Comparison Between Observational Data and Model Projections for Cairns (AU) Hot Days

Guest essay by Dr. B Basil Beamish

On Friday 29 October 2010, The Cairns Post published an article based on a Queensland Government report entitled “Climate change in Queensland: What the science is telling us” (QDERM, 2010). The article referred to predicted impacts of climate change affecting the Far North Queensland region.

One of the statements contained in the article was: “The number of days over 35C in Cairns is expected to triple and the Gulf and Cape can expect longer drier spells interrupted by more intense rainfall.” The reference to tripling was based on an assumed high emissions scenario by the year 2050.

Since the release of this report five more years of data have become available and it is worth comparing the actual trend in hot days for Cairns with respect to the model projections as given in the QDERM report.

QDERM (2010) presented a table on the projected increase in the average number of hot days per year for several regional centres across Queensland (Figure 19, page 29). The model projections for Cairns are shown in Table 1 and are based on three different climate model scenarios: (1) 2030 with a medium emissions scenario; (2) 2050 with a low emissions scenario; and (3) 2050 with a high emissions scenario. The values in the brackets are the range for each scenario projection (10th and 90th percentiles).



Figure 1 shows the trend in hot days for Cairns since 1910 to 2015 using the publicly available ACORN-SAT data from the Australian Bureau of Meteorology. The emission scenario projections contained in Table 1 are also shown in Figure 1 for reference. A 30-year moving average has been added to the graph to illustrate how the average number of hot days is trending from a climate perspective.


Figure 1. Trend in the number of hot days for Cairns from 1910-2010 and model projections from the QDERM report for the average number of hot days by 2030 and 2050.

As 2030 will be the first of the projection dates to be reached it provides an opportunity to look at the number of hot days required to reach the model projections for that year. For example, the average number of hot days required to be maintained from 2011-2030 to reach the median value can be calculated as follows:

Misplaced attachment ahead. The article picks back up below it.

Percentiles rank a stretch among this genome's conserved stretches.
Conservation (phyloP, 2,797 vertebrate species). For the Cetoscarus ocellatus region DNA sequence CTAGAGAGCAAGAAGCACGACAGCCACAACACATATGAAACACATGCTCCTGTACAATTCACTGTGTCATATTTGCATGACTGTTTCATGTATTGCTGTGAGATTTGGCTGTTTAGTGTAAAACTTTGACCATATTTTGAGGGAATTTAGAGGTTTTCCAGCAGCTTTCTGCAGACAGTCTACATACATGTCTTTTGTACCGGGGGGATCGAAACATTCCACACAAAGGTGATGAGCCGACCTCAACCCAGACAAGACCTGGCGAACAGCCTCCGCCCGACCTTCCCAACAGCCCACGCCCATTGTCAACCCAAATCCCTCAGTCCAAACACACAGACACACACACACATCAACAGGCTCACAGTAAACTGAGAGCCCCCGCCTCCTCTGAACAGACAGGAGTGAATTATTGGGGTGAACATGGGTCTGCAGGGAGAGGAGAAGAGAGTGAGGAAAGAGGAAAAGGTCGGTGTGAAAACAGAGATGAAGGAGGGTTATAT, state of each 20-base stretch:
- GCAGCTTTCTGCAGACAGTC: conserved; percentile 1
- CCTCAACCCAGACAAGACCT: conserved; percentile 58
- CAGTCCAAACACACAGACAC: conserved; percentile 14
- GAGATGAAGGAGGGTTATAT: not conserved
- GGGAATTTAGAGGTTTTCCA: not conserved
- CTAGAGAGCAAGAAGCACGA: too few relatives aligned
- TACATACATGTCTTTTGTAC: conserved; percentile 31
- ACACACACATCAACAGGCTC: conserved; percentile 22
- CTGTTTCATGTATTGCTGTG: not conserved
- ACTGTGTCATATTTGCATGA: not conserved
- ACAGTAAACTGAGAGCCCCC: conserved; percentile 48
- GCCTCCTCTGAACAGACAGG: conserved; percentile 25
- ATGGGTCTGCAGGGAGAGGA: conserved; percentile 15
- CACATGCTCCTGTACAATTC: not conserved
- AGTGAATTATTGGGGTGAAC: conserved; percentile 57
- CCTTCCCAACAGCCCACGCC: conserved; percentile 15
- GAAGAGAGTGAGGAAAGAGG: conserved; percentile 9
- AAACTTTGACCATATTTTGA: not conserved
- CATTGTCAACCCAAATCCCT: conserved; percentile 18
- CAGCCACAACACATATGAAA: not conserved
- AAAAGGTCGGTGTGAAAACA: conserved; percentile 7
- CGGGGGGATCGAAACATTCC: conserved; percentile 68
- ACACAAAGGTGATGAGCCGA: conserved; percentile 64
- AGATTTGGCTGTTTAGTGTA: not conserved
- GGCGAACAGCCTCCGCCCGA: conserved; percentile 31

Projected average number of hot days by 2030 (medium emissions) = 6

Therefore, the number of hot days projected for 2001-2030 is:

6 x 30 = 180

The number of hot days recorded from 2001-2010 is:

(2 + 4 + 1 + 1 + 2 + 1 + 3 + 4 + 0 + 3) = 21

Therefore, the number of hot days from 2011-2030 required to reach the model projection is:

180 – 21 = 159

Average number of hot days required each year from 2011-2030 is:

159/20 = 7.95

Similar calculations are used for the 10th and 90th percentile values and the corresponding results are shown in Table 1. It should be noted that there has never been a sustained period of hot days greater than or equal to 6 in the entire Cairns temperature record. 30-year moving averages have been added to Figure 2 for the 2030 medium emissions scenario for each of the median value and percentile levels based on the average number of hot days required every year from 2011 onwards to achieve the model projection value for each of these parameters.


Figure 2. Trend in the number of hot days for Cairns from 2011-2030 required to achieve the model projections contained in the QDERM report.

In the years from 2011-2015 Cairns has experienced the following number of hot days, 2011 – 1; 2012 – 0; 2013 – 8; 2014 – 0; and 2015 – 5. This is an average of 2.8 hot days per year, which is well below that required to reach the model projection for 2030. This is visibly apparent in Figure 2 as the observed 30-year moving average has already deviated significantly below the 10th percentile line.

A fourth option (“No change”) has been added to Figure 2 for comparison, which assumes that the number of hot days for Cairns from 2016-2030 will not be any different to the number of hot days from 2001-2015. If this eventuates then the projected 30-year moving average returns to a level similar to the late 1960’s and deviates even further from the model projections.